Sure, some people are borrowing to buy fridges or other purchases in real life, I suspect most borrowers are doing so for the purposes of leveraged trading. So, surely we can make crypto capital more productive, right?
Bringing crypto loans to the real world
When I think about the biggest opportunities in crypto, I generally think about the need to make decentralized apps more approachable and user-friendly. While that’s still true, my conversation with Sam revealed another opportunity I had currently overlooked: compelling crypto-native individuals – from which $178 billion is currently locked up in DeFi – to lend their money more productively.
There are always going to be those chasing huge yields, but for those looking for a nice return on stablecoins (that is, coins in which the value is pegged to the USD), Goldfinch is not only a great option – offering yields from 10 to 18.75% on USDC to Backers – but one in which lenders can currently see exactly where their money is going.
Here’s how it works…
Much like a typical DeFi platform, there are lenders and there are borrowers. On Goldfinch, there are two types of lenders: the Backers supply first-loss capital to given borrower pools (for which current yields are 10-plus percent). Liquidity Providers lend to the senior tranche, in which capital is automatically allocated across the individual borrower pools, earning LPs a passive yield of 6.16%, at the time of writing.
Borrowers can propose a “term sheet” to Backers, consisting of proposed interest rate, payment period, term, and so on. Borrowing is democratized in that, theoretically, any prospective borrower can access capital provided there are backers willing to put it up.
At present, those borrowing through Goldfinch’s protocol are fintechs and debt funds which, when funded, draw down lines of credit to lend on to their customers. They include Almavest, a debt financing platform focused on financing fintechs with a positive social impact; Aspire, a SME lending platform in Southeast Asia; PayJoy, a fintech offering smartphone financing in Mexico; and QuickCheck, which offers consumer loans in Nigeria. (You can see all of the borrower pools here.)
In the case of Almavest, they approached the protocol looking to raise $2 million. After holding an AMA session with prospective Backers and providing a data room, Almavest’s borrower pool was fully subscribed, upon launch, in just 30 minutes!
This “simplified crowdfunding model” – coordinated by smart contracts – avails cheaper and quicker debt capital to those who, at present, are then supplying that capital on to either other SMEs or individuals who may otherwise not have access to finance. And the goal, ultimately, is for the protocol to open up to individuals and SMEs seeking financing across the Global South.
As an investor, lending your capital to a pool on Goldfinch is without question more productive and brings greater utility than other DeFi protocols. And additionally, for traditional debt investors, lending in this way enables greater liquidity than the status quo in the traditional financial ecosystem, as a Backer’s investment is represented as a non-fungible token (yes, NFTs are more than just JPEGs) which can be bought and sold on the secondary market.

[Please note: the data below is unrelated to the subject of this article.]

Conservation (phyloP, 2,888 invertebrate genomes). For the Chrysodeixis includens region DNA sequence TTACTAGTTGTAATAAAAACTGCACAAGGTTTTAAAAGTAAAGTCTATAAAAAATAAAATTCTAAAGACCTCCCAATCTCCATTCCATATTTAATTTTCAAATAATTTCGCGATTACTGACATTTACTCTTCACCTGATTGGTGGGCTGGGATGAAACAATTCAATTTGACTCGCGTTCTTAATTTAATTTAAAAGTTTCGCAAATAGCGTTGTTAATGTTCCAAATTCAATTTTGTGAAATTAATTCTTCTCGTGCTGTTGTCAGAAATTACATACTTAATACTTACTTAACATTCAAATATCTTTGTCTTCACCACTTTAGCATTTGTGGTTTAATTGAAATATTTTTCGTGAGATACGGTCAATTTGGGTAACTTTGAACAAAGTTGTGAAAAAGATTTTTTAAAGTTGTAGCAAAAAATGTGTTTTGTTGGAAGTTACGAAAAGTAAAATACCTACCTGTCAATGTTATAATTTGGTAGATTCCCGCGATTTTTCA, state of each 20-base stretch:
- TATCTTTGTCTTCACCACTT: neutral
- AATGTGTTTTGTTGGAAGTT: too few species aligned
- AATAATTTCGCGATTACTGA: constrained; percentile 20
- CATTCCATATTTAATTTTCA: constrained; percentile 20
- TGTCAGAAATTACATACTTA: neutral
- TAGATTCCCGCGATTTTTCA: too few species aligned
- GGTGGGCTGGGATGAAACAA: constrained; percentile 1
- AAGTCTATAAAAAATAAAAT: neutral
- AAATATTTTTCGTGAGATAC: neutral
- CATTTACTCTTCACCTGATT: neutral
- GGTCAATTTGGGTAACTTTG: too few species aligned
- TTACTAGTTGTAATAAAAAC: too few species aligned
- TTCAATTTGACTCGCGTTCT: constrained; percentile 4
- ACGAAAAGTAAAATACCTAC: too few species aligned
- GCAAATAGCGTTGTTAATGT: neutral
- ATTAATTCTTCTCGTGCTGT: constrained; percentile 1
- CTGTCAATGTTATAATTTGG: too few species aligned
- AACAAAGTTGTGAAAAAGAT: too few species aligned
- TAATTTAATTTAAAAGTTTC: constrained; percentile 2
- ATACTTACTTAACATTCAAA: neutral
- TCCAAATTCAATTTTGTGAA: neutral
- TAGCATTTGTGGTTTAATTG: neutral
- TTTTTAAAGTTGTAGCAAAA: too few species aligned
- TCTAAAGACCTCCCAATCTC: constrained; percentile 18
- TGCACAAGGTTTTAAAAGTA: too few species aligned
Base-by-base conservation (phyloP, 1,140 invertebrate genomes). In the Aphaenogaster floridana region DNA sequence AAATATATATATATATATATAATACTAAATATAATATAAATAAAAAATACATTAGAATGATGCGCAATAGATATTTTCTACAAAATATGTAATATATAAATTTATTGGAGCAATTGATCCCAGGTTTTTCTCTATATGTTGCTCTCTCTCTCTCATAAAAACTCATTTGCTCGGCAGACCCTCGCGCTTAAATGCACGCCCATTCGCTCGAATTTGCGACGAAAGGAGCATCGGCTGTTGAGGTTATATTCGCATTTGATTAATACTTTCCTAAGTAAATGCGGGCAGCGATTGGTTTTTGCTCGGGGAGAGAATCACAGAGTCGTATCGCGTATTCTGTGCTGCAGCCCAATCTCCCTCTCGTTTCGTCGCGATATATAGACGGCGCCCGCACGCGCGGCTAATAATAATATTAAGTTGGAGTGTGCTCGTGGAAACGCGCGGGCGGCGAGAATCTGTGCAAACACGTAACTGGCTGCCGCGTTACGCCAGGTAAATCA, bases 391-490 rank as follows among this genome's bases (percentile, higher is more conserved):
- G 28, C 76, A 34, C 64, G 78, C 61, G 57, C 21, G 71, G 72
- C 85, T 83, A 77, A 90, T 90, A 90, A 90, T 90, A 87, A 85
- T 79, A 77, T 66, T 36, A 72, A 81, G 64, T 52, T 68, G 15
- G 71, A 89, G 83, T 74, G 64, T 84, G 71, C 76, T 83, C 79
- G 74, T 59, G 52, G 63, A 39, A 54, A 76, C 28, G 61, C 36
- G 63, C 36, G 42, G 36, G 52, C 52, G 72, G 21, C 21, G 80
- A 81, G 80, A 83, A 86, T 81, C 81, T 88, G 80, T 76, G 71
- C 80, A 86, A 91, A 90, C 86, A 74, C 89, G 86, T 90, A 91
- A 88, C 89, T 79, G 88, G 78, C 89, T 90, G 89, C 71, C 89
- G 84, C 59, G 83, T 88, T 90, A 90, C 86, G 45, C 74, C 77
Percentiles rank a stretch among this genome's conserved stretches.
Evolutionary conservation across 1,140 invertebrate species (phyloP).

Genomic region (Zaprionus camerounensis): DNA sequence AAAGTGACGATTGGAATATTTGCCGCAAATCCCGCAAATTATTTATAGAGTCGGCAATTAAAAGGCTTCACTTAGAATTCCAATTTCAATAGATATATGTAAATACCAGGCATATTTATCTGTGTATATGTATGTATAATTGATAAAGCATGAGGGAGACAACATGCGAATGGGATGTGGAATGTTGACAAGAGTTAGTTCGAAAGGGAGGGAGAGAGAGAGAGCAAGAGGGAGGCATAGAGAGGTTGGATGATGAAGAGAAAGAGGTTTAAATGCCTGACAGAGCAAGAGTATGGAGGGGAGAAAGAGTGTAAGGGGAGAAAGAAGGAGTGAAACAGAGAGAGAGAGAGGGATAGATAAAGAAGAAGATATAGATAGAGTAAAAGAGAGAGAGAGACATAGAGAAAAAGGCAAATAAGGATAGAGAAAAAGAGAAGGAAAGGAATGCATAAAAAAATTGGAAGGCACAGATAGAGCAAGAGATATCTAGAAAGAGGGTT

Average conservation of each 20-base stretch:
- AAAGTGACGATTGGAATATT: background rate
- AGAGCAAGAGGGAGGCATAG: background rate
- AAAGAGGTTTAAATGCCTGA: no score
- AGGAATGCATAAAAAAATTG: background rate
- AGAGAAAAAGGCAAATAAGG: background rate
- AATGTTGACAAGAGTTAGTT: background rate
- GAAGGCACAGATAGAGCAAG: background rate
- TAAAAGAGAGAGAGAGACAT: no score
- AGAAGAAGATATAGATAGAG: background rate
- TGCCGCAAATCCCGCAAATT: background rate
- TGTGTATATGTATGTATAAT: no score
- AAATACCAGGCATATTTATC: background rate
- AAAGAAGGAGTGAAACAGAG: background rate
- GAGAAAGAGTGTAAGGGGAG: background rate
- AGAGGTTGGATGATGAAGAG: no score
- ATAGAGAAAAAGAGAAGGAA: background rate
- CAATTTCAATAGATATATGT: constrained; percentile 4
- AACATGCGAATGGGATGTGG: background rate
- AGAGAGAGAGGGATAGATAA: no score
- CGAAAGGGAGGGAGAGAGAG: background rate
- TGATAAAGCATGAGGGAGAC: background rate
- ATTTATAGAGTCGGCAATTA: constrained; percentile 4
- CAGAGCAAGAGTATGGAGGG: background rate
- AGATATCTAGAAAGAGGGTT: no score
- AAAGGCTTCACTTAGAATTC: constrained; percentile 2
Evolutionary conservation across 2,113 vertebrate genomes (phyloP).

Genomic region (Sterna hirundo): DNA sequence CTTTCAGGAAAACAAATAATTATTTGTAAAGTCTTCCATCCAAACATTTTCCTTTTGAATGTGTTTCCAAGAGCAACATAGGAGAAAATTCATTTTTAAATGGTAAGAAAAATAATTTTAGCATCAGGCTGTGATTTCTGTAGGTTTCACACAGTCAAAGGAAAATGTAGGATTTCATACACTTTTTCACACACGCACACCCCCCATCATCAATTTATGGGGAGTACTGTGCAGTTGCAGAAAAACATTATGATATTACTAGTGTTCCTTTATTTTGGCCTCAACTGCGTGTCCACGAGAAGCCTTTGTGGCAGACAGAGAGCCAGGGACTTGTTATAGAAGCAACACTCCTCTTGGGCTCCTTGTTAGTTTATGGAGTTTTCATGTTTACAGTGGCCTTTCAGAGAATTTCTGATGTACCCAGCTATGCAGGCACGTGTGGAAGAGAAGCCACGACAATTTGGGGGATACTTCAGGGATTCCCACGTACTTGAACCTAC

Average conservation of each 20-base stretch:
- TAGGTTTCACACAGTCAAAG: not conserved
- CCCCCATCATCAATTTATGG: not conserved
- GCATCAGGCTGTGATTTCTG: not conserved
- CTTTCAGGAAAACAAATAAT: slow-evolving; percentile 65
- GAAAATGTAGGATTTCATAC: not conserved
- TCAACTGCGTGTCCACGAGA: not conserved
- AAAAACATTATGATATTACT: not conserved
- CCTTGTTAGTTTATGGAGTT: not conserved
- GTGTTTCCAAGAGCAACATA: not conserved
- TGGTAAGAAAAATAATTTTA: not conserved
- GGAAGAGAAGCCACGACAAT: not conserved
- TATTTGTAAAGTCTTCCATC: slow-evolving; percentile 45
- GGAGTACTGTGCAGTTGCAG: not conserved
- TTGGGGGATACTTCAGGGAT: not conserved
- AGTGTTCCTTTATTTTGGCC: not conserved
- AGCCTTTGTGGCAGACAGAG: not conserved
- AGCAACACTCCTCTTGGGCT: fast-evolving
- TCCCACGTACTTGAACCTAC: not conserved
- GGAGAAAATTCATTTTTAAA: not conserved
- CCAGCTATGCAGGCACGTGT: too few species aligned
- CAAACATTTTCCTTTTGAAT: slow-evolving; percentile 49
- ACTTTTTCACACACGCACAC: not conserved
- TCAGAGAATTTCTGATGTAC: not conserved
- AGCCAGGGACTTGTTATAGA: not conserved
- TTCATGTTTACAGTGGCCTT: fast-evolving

We can imagine a future where, for this reason alone, Goldfinch then brings more traditional debt investors into the crypto fold, attracting even more (institutional) capital into the crypto ecosystem.
Now, there’s one final piece to the puzzle: collateral.
At present, if I want to take out a loan on a DeFi protocol, I need to put up 1.5x collateral. That defeats the purpose of lending, as those who need a loan won’t have the collateral to put up to receive a loan. So Goldfinch has built a protocol for crypto loans without collateral.
The beauty of the crypto economy, which is adjudicated by smart contracts on a blockchain, is that all transactions are transparent and “on-chain”, and that chain is immutable. And this impacts borrower incentives to repay, in a world of uncollateralized loans. Per the whitepaper,
Borrowers need to publicize their address when proposing pools to Backers, their on-chain history becomes public to future creditors, even those off-chain.
Presumably, borrowers are going to want to continue borrowing, whether from the protocol or outside of it. But the protocol turns off the taps the moment Borrowers are late on a payment, and presumably, Backers will be unlikely to supply more capital to Borrowers who are late on their repayments.
Borrowers also need approval by Auditors in order to borrow, who are incentivized with Goldfinch’s governance token, GFI. This provides further human-level checks to help secure the protocol against fraud.
This underpins Goldfinch’s “trust through consensus” model (which also determines how funds are allocated into individual borrower pools from the senior pool). The trust through consensus principle means that “while the protocol doesn’t trust any individual Backer or Auditor, it does trust the collective actions of many of them.”
It’s going to be an incremental approach, and the role of Sam and his credit team, at present, is to source credit-worthy funds and fintechs to bring to the protocol as borrowers. The protocol has launched in stages through a closed beta and then will progressively decentralize.
One last thing – smart contracts built on blockchains like Ethereum are composable. An individual can interact with a smart contract, and smart contracts can interact with each other. Smart contracts can act as Legos, with other developers building on top of one (or multiple) protocol(s).
A good example is the DeFi platform Yearn Finance, a lending aggregator built on top of several protocols. I can, for example, lend a stablecoin through Yearn’s app, which will then determine for me which of the protocols it’s running on will garner me the highest yield.
Goldfinch is not just a lending product, but a protocol that anyone can build on top of. We can imagine a future where developers use Goldfinch’s protocol to build a lending-as-a-service platform, by combining it with other protocols that do credit underwriting or surface live analytics on the borrower. Or where developers built something entirely different and yet-to-be imagined.
So, if you’re an individual or investor looking for a productive home for your capital, a fund or fintech raising debt, or a developer looking for something to build – do your own research, and – consider getting involved1. This is the future of borrowing and lending in emerging markets.